"It's not as wildly successful as we'd hoped," he said, "but I'd still call it a success. It's gotten people into town, looking around. It's generated more interest in Curtis."
"Housing has suffered everywhere — and when gas prices go up, people say you can't afford to live all the way out there," said Louisville City Manager Dan Henry.
Louisville is about 27 miles from downtown Omaha. Henry remains convinced that the lots in his town would be snapped up if he could just get people to take a look.
Beatrice, population 12,500, hasn't yet had anyone build on the three lots it offered for free. Two of the lots have been claimed, however, and City Attorney Tobias Tempelmeyer says another potential homesteader has inquired about the lot Ebert returned.
Two new homes have been built in Marne, according to former Mayor Barb Fischer. The young couple who built one of the homes has had a baby, resulting in a veritable population explosion for the town of about 140 people that is about 55 miles east of Council Bluffs.
Louisville, with only one home built under its program offering a $4,000 incentive payment, recently changed its incentive program, increasing its value. It now offers $5 per square foot of livable floor space, plus reimbursement for water and sewer hookups — the equivalent of more than $9,000 for a 1,600-square-foot house in the town of 1,100.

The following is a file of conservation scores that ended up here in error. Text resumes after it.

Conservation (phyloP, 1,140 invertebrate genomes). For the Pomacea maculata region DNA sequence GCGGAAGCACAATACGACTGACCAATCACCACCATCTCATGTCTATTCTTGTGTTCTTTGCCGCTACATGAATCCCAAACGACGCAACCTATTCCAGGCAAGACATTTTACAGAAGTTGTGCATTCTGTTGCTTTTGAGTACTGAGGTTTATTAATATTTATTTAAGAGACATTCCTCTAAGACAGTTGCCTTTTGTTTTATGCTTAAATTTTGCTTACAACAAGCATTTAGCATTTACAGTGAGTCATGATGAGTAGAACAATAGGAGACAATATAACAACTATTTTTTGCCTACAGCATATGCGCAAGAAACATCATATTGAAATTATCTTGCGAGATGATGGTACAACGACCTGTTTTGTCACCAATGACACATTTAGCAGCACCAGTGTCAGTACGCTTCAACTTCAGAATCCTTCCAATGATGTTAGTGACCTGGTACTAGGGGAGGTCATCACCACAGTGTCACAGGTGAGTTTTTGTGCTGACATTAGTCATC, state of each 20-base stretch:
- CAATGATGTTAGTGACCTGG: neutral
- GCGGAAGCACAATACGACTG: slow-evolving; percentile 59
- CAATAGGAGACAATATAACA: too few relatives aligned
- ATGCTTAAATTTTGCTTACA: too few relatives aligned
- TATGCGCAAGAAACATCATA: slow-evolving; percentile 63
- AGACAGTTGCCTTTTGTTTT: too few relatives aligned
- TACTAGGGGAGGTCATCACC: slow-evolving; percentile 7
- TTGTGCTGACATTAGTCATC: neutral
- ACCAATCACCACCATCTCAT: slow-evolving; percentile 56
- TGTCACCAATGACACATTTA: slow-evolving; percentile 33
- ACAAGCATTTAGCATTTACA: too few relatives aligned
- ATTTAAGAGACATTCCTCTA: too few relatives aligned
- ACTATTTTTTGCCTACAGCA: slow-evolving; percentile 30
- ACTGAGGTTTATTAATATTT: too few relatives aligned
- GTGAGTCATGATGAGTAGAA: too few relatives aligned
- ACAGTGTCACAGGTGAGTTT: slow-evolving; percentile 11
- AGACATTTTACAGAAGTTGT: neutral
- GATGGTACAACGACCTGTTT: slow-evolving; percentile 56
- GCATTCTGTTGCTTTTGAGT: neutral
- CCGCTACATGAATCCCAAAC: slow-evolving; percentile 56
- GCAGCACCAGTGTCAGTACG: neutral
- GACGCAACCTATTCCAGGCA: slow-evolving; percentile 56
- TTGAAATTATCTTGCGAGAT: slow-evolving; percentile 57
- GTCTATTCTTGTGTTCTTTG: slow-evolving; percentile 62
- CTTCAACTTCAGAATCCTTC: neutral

Schultz said he has been staggered by the number of inquiries he's gotten since stories about Curtis' program hit the Internet.
"We were being inundated with phone calls," he said. "You could hear the despair of people wanting out of where they were at in Louisiana, Florida, California, Mississippi, New York. . But the reality sinks in they'd have to build a new house and it would take a lot of money."
Ebert, 60, had been forced to retire early from her nursing career because of debilitating carpal tunnel syndrome. She was prepared to take on a $100,000 construction loan to put up a modular home on her lot. After she arrived in Beatrice, however, an engineer told her that she would need several feet of fill dirt to comply with federal regulations for building on the lot, which is in a "flood fringe" area.
Though she found Beatrice appealing, Ebert decided she could not afford the additional expense, which could have run into the tens of thousands of dollars.
"I have to live on my retirement," she said. "I thought about renting a place and staying in Beatrice while I did the fill, but it would have been economic suicide."
Tempelmeyer acknowledged that the property is in the 100-year flood plain and that some fill dirt or an alternative construction method would be required so that a new home's lowest living level would be one foot above flood stage. He said that even though the requirement does add to the cost, it shouldn't put a home out of financial reach.
Ebert said she has no hard feelings. Tempelmeyer provided her a great deal of assistance, she said.
"With five feet of fill dirt, I would have made Beatrice my home," she said. "Sometimes I can't even believe I drove there and came back. I will always have a soft spot for Beatrice."